Wednesday, 6 November 2013
Department of Defence
Defence Forces Deployment
28. To ask the Minister for Defence his views on whether the triple lock has served the State well; his views on the fact that Ireland’s contribution to international peacekeeping is not constrained in any significant way by it; his further views that a UN mandate is vital if a peacekeeping mission is to be effective in achieving its goals; and if he will make a statement on the matter. [46840/13]
The statutory authority for the despatch of contingents of the Permanent Defence Force for service overseas as part of an International Force, is set out in Section 2 of the Defence (Amendment)(No. 2) Act, 1960 as amended by the Defence (Amendment) Act, 2006. is provision is commonly referred to as the "triple lock". However, personnel may be deployed for training, for humanitarian operations and for other such reasons under the authority of the Government in accordance with the provisions of the Defence (Amendment) Act, 2006, which formalised arrangements in this regard.
The White Paper on Defence, which was published in 2000, has provided the policy framework for Defence for the past thirteen years. In the period since its publication there have been significant changes in the defence and security environment and the defence policy framework has continued to evolve. In this context, the Government decided that there is a requirement to prepare a new White Paper on Defence. is will provide the policy framework for Defence for the next decade.
A Green Paper on Defence, which was published in July of this year, initiated a broad public consultative process, which provided for members of the public and interest groups to input their views as part of the process of developing the new White Paper on Defence. In this context the Green Paper engendered discussion on all relevant matters including the "triple lock".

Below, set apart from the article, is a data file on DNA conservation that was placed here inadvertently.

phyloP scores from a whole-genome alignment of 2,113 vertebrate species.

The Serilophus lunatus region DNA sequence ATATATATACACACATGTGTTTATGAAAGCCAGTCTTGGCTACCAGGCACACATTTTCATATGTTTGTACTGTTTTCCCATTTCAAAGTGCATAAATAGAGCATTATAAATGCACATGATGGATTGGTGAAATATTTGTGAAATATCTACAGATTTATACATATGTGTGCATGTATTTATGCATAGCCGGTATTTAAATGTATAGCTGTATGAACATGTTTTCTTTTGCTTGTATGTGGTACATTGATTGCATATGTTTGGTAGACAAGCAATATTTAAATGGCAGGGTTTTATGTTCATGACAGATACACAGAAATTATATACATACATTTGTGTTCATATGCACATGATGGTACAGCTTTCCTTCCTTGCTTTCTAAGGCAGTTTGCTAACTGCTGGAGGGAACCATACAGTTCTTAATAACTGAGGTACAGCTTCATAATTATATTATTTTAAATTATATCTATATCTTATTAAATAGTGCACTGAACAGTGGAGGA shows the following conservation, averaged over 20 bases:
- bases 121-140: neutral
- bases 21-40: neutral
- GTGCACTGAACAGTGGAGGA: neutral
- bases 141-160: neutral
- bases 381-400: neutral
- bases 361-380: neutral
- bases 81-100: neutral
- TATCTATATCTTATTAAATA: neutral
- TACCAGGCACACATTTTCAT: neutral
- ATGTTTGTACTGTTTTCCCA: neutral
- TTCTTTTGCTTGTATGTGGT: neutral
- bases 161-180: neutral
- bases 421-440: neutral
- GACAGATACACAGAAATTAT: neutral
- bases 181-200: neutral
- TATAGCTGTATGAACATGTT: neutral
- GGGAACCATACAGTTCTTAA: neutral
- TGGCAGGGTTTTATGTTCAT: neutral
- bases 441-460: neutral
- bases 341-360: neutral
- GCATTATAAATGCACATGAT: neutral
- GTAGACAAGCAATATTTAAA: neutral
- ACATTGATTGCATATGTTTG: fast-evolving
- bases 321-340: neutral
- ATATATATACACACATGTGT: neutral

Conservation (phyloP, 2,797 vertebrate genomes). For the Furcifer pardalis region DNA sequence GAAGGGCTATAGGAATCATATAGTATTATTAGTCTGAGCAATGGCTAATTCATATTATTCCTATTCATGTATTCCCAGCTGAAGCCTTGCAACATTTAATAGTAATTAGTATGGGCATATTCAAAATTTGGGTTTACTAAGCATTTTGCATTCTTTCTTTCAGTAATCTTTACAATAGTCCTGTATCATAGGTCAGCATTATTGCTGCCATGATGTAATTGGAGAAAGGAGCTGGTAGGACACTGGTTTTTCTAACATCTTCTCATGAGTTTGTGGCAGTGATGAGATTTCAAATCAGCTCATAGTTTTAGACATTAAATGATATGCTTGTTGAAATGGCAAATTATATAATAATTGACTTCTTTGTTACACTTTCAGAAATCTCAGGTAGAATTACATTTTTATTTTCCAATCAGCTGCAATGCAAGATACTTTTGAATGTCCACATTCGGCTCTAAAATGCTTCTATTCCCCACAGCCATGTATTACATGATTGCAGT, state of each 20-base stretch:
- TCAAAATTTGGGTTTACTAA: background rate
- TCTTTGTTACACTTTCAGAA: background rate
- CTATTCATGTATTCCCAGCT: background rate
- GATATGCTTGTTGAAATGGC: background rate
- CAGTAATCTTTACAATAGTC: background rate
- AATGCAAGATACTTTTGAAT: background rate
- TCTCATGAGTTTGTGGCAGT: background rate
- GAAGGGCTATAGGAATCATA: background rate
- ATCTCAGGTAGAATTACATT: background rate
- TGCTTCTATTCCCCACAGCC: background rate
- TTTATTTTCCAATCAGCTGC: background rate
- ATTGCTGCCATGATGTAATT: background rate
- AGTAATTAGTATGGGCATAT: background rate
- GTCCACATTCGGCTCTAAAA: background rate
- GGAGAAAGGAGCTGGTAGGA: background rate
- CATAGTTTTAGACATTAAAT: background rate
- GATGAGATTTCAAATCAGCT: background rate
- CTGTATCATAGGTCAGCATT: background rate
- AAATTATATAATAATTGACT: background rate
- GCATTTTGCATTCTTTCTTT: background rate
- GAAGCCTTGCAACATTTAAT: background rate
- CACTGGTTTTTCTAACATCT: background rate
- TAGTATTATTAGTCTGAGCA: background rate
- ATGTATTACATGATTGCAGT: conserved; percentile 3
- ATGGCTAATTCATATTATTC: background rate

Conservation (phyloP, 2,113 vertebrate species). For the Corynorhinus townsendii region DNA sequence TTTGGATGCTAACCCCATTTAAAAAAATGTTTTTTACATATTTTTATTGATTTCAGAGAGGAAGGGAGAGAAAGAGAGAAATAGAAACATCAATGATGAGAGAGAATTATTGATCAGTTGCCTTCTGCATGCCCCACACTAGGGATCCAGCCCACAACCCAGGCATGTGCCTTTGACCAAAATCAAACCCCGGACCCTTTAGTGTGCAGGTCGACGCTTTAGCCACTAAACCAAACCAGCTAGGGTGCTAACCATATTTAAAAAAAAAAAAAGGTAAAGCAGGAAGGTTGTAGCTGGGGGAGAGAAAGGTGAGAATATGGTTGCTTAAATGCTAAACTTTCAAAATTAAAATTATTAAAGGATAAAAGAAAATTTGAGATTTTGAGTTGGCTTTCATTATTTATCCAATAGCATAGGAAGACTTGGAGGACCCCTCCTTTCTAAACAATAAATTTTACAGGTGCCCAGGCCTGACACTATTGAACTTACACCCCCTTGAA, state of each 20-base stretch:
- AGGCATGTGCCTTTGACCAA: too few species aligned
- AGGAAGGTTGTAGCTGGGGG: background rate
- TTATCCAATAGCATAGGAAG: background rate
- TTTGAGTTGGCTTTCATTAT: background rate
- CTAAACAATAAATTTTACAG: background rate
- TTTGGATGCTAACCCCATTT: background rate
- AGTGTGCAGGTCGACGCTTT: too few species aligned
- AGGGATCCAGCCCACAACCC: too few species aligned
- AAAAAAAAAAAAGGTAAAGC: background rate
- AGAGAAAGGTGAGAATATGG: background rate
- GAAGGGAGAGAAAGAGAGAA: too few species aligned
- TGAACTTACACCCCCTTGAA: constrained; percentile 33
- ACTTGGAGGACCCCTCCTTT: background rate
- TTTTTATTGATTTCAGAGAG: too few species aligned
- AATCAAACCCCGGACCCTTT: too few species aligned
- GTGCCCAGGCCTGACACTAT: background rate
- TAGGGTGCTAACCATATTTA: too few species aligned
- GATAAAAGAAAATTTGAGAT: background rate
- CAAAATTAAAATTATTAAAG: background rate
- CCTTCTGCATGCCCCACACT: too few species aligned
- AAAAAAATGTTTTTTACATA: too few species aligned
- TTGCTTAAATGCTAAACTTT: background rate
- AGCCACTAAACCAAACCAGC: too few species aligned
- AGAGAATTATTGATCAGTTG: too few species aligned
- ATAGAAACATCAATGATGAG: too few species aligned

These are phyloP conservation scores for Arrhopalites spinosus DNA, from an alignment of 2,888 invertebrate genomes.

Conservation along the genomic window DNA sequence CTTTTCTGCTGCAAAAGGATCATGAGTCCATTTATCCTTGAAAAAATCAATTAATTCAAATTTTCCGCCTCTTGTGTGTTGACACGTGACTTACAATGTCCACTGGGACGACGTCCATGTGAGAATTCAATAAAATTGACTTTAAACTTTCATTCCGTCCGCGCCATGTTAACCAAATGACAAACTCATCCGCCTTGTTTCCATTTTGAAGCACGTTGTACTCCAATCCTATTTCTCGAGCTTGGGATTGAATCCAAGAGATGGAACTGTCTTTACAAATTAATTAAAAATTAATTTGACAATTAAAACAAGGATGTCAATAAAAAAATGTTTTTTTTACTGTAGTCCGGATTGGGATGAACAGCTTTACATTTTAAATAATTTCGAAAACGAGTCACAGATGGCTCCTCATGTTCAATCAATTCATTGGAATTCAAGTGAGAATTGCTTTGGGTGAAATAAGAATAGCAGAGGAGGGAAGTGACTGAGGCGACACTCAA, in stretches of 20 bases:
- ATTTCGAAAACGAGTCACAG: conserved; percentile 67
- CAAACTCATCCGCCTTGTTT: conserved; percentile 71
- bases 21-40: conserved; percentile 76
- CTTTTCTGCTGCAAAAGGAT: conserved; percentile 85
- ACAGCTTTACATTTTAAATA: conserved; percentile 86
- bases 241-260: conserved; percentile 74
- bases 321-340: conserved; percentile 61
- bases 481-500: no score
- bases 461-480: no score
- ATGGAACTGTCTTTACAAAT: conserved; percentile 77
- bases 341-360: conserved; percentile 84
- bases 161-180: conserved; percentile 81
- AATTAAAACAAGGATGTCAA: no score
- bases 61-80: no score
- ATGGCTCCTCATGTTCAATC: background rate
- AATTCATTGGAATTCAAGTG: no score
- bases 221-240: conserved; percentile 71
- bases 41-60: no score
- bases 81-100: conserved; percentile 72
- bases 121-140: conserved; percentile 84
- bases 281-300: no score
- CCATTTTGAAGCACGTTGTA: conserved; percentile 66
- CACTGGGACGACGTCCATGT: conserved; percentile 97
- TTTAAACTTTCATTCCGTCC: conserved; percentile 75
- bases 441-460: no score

The requirement for a UN resolution as part of the "triple lock" reflects the central importance of the UN in granting legitimacy to peace support and crisis management missions. At the same time, it also constitutes a self imposed, legal constraint on the State's sovereignty in making decisions about the use of its armed forces. This could prevent the State from participating in a peace support operation. In 2003, the EU led peace support mission EUFOR Concordia in the Former Yugoslav Republic of Macedonia, was welcomed in UN resolution 1371 in terms that did not conform to the requirements of the Defence Acts at that time. Accordingly, Ireland could not participate in the mission.
The benefits of a formal legislative requirement for UN authorisation must be weighed against the possibility that this constraint may lead to an inability to act on occasions where there is a pressing moral or security imperative and overwhelming international support to do so, but where UN sanction is not forthcoming, in circumstances where a veto is exercised by a permanent member of the Security Council acting in its own national interests.
It is acknowledged that there is substantial public support for the triple lock mechanism and that, in practical terms, due to the size of our Defence Forces, the State only has a limited capacity to contribute to UN Missions. In real terms Ireland has, in the context of its size, punched above its weight and made a valuable, disproportionate contribution and, save for the example of the Former Yugoslav Republic of Macedonia, has not been excluded from peace keeping engagements by the triple lock. On balance, the advantages of retaining the mechanism can be seen as outweighing the disadvantages. Having said that, it is an issue worthy of discussion in advance of the adoption of a new White Paper.